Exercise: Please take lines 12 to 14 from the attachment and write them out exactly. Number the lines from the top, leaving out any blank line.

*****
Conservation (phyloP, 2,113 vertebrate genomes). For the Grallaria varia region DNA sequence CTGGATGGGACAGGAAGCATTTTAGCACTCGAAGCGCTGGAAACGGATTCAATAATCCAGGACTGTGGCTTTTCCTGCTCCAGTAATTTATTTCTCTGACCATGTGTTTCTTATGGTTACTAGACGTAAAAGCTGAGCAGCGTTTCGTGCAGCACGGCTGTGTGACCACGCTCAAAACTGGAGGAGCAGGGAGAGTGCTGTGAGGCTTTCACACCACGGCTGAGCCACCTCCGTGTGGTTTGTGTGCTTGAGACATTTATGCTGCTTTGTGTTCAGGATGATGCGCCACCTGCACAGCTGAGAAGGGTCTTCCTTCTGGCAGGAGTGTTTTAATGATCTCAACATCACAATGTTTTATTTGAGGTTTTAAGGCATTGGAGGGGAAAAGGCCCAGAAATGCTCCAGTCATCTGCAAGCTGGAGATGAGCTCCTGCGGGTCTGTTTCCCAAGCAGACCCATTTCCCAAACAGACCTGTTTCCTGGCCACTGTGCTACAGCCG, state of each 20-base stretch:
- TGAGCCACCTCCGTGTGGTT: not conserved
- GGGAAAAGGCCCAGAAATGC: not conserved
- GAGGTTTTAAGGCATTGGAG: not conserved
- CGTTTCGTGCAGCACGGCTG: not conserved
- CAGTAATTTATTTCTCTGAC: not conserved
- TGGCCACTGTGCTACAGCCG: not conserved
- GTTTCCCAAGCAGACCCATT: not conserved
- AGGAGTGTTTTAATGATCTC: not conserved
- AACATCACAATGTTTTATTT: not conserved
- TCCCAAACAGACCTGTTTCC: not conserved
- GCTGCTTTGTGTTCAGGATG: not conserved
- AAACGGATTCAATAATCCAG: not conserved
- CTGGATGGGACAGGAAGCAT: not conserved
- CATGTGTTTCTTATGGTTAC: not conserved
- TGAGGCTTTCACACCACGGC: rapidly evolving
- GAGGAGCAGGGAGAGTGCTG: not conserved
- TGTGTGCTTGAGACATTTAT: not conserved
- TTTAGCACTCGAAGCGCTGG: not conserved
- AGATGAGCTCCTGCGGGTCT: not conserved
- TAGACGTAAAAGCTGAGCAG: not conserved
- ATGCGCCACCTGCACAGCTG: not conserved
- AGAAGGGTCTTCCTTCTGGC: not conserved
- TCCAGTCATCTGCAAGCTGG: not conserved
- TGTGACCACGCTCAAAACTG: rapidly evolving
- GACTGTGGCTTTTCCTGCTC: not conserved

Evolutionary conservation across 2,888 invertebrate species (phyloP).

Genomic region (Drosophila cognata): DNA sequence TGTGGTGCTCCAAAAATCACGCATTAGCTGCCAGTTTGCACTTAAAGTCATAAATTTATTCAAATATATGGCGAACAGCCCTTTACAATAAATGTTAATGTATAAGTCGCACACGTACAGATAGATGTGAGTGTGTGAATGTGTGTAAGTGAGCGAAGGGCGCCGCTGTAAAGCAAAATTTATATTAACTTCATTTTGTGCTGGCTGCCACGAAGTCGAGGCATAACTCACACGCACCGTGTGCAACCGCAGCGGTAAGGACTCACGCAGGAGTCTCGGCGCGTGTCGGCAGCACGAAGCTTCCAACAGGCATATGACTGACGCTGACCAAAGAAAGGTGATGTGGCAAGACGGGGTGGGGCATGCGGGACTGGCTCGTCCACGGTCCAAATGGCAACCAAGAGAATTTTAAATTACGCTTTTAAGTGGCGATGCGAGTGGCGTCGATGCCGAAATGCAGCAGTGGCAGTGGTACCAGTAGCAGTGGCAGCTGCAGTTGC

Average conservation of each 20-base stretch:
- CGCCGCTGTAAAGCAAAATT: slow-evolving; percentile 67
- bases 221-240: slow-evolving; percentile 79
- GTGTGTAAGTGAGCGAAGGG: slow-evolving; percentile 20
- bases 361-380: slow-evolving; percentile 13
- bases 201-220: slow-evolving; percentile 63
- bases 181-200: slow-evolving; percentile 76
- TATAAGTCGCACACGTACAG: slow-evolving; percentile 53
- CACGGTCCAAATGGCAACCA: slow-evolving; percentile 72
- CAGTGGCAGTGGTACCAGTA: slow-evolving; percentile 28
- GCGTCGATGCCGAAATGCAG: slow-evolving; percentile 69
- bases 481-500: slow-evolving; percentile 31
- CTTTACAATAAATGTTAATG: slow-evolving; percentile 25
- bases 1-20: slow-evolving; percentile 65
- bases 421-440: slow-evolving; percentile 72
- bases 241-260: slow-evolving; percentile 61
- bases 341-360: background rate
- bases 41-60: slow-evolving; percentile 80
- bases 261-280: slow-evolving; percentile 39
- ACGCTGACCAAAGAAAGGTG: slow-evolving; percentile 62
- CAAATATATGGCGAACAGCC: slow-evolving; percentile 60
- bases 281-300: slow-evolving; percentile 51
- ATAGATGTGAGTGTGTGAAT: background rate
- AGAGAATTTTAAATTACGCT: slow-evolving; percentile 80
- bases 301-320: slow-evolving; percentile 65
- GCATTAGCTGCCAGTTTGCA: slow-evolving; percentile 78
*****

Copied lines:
- GCTGCTTTGTGTTCAGGATG: not conserved
- AAACGGATTCAATAATCCAG: not conserved
- CTGGATGGGACAGGAAGCAT: not conserved